It seems David has learned nothing since his time away.  On his visit to Melanie’s house, he is immediately attracted to and lusts after her younger sister.  David also goes to view the play Melanie is in, and it is at the play David shows that he is not over Melanie and has not been able to let go, “Yet when they laugh at Melanie’s lines he cannot resist a flush of pride.  Mine! he would like to say, turning to them, as if she were his daughter.  And it is there that he runs into the boyfriend again.

We also learn that Lucy has become pregnant as a result of the incident.  When David asks her about it, Lucy explains that she will keep the child despite it being a result of rape.  David is made very uncomfortable by Lucy’s situation, he does not like the fact that Pollux is around all the time, and he is very upset by Petrus’ offer to marry Lucy.  Lucy however seems apathetic to all this.  She is willing to go along with anything and refuses to listen to David about leaving the farm.  On page 208 she tells David, “Everything had settled down, everything was peaceful again, until you came back.  I must have peace around me.  I am prepared to do anything, make any sacrifice, for the sake of peace.”  Lucy is willing to accept the child, accept one of the thugs living near her, and accept Petrus’ offer, not because she wants any of these things but because they will make things simpler.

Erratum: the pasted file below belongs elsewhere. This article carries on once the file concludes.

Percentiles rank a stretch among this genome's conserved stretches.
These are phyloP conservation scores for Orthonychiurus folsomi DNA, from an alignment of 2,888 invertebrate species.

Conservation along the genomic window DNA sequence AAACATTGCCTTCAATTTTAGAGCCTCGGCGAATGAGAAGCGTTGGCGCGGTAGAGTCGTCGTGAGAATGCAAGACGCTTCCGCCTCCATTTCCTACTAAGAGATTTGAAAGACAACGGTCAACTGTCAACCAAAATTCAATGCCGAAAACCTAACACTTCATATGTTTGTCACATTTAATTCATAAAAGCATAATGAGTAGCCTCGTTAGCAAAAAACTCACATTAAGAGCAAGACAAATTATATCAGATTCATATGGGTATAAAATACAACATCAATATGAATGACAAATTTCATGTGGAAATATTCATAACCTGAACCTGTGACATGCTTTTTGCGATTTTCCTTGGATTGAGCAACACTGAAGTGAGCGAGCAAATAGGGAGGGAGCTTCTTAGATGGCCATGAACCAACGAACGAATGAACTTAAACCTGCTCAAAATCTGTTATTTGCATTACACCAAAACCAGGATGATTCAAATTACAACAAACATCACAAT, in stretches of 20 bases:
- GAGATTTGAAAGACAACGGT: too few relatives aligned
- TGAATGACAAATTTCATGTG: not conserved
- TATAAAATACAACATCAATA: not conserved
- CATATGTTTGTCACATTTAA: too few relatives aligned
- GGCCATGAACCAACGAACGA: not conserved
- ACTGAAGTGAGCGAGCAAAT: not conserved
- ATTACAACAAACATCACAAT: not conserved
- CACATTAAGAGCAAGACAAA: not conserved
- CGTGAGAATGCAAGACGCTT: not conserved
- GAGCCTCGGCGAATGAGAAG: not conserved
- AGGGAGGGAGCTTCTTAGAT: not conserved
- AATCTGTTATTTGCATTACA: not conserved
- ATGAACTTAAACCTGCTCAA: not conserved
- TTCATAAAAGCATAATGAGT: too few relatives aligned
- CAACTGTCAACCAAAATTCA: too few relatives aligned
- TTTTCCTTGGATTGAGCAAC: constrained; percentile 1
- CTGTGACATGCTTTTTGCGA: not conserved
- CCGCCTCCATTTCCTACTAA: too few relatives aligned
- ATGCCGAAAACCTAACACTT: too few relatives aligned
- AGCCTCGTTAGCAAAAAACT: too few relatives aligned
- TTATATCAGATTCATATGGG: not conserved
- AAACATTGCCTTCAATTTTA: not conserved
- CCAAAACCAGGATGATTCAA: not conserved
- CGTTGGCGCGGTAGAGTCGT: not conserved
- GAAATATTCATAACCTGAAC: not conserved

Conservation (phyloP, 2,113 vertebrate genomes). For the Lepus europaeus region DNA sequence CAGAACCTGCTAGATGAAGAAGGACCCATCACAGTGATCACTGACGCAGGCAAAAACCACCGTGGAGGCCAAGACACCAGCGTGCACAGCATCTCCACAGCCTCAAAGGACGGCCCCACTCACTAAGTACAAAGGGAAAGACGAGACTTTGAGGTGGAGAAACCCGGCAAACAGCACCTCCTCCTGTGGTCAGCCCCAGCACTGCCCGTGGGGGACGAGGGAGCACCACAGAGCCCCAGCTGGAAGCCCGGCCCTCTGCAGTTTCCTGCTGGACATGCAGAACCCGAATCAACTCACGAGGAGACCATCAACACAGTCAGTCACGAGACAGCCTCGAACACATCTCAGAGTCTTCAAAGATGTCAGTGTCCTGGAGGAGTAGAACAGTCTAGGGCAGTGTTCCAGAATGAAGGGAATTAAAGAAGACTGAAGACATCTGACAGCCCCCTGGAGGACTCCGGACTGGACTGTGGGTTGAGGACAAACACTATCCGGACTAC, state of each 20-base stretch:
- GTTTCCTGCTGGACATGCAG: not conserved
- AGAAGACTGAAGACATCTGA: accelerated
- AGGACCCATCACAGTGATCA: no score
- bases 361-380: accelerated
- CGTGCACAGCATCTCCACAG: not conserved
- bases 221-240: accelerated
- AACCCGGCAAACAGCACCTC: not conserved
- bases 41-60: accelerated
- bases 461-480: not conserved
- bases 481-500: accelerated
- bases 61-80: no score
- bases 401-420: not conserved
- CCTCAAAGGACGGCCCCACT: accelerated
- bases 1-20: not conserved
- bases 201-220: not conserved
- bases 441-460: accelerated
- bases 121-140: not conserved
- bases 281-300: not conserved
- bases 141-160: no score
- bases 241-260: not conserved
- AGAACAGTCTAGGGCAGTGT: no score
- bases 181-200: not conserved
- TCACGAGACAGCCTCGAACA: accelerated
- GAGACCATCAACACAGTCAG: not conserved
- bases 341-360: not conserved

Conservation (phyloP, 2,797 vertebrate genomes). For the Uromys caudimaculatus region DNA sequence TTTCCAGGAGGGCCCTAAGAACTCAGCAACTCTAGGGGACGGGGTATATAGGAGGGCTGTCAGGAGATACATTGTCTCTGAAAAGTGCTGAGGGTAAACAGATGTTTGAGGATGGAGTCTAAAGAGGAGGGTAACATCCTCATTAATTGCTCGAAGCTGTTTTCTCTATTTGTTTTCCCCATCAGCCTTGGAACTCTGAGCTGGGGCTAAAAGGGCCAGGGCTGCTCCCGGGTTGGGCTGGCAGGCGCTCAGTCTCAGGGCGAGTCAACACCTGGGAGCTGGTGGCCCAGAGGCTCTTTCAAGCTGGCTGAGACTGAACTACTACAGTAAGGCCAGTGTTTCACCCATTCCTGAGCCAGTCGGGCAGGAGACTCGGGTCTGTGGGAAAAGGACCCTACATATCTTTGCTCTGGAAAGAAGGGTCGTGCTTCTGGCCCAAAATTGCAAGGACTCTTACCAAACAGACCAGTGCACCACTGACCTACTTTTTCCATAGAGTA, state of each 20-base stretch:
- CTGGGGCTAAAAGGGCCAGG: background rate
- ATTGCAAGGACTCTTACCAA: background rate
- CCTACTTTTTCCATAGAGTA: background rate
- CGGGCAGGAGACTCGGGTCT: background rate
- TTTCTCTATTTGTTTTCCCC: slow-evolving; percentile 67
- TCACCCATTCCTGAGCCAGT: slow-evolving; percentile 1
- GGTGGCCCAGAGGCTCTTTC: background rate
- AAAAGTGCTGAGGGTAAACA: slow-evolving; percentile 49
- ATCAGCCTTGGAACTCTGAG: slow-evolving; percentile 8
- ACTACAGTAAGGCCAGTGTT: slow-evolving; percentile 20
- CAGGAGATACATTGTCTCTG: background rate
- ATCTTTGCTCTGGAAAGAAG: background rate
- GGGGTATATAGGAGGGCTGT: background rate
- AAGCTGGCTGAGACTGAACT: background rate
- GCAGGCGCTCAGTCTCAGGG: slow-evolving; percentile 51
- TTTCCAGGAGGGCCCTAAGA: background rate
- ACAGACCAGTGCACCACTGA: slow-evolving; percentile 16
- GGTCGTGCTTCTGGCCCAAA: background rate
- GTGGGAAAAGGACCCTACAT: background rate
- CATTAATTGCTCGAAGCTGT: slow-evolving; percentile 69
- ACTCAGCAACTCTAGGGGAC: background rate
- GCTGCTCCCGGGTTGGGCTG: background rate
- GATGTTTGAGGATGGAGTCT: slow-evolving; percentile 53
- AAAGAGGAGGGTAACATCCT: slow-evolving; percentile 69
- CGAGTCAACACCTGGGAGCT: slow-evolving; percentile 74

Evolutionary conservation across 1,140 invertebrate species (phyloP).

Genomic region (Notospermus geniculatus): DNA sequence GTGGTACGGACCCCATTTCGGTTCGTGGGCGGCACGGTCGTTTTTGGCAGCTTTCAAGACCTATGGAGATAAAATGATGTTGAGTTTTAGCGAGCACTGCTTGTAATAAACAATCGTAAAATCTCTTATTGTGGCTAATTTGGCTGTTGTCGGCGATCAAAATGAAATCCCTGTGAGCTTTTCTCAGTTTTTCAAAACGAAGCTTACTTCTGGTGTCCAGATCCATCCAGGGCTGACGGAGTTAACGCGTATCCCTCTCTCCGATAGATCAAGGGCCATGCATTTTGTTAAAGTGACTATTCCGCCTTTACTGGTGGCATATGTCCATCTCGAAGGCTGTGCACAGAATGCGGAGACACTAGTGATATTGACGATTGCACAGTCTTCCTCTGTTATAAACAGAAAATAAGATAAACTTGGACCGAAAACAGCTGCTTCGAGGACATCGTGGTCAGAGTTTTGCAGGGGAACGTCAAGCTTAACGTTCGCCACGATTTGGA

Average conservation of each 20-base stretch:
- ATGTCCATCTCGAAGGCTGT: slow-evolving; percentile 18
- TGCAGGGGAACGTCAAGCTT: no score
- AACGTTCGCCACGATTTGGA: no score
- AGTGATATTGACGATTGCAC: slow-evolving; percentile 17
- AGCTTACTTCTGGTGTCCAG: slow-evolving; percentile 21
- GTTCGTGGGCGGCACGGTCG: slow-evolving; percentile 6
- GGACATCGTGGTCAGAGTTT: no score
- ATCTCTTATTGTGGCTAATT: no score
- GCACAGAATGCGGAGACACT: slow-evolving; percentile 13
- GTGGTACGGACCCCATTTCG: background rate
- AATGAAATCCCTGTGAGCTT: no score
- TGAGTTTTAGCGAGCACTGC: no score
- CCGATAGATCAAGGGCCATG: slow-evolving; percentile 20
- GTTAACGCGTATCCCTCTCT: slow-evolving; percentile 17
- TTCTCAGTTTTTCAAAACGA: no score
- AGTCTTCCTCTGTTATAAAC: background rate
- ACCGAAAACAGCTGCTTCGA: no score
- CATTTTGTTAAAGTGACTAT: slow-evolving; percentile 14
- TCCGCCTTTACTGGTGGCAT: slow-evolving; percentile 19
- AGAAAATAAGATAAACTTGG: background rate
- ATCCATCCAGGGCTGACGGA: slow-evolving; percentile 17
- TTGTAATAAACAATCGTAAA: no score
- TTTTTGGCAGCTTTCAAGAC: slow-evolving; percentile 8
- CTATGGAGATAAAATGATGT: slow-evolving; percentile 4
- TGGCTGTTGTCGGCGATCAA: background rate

There are two passages towards the end which I found interesting.  On page 216 there is a conversation between David and Lucy, “You should try to be a good person too”  “I suspect it is too late for me.  I’m just an old lag serving out my sentence.  But you go ahead.  You are well on your way.”  And then on page 218, “The truth is, he has never had much of an eye for rural life, despite all his reading in Wordsworth.  Not much of an eye for anything, except pretty girls; and where has that got him?  Is it too late to educate his eye?”  I think both of these quotes go back to one from the beginning of the book which stated the temperament as being one of the hardest parts of the body.  In both of these passages, it seems that David is willing to accept the way he is and will make no effort to change or better himself.  The same way Lucy will not do anything to change her situation.  Both of them feel that it is easier to leave thing the way they are.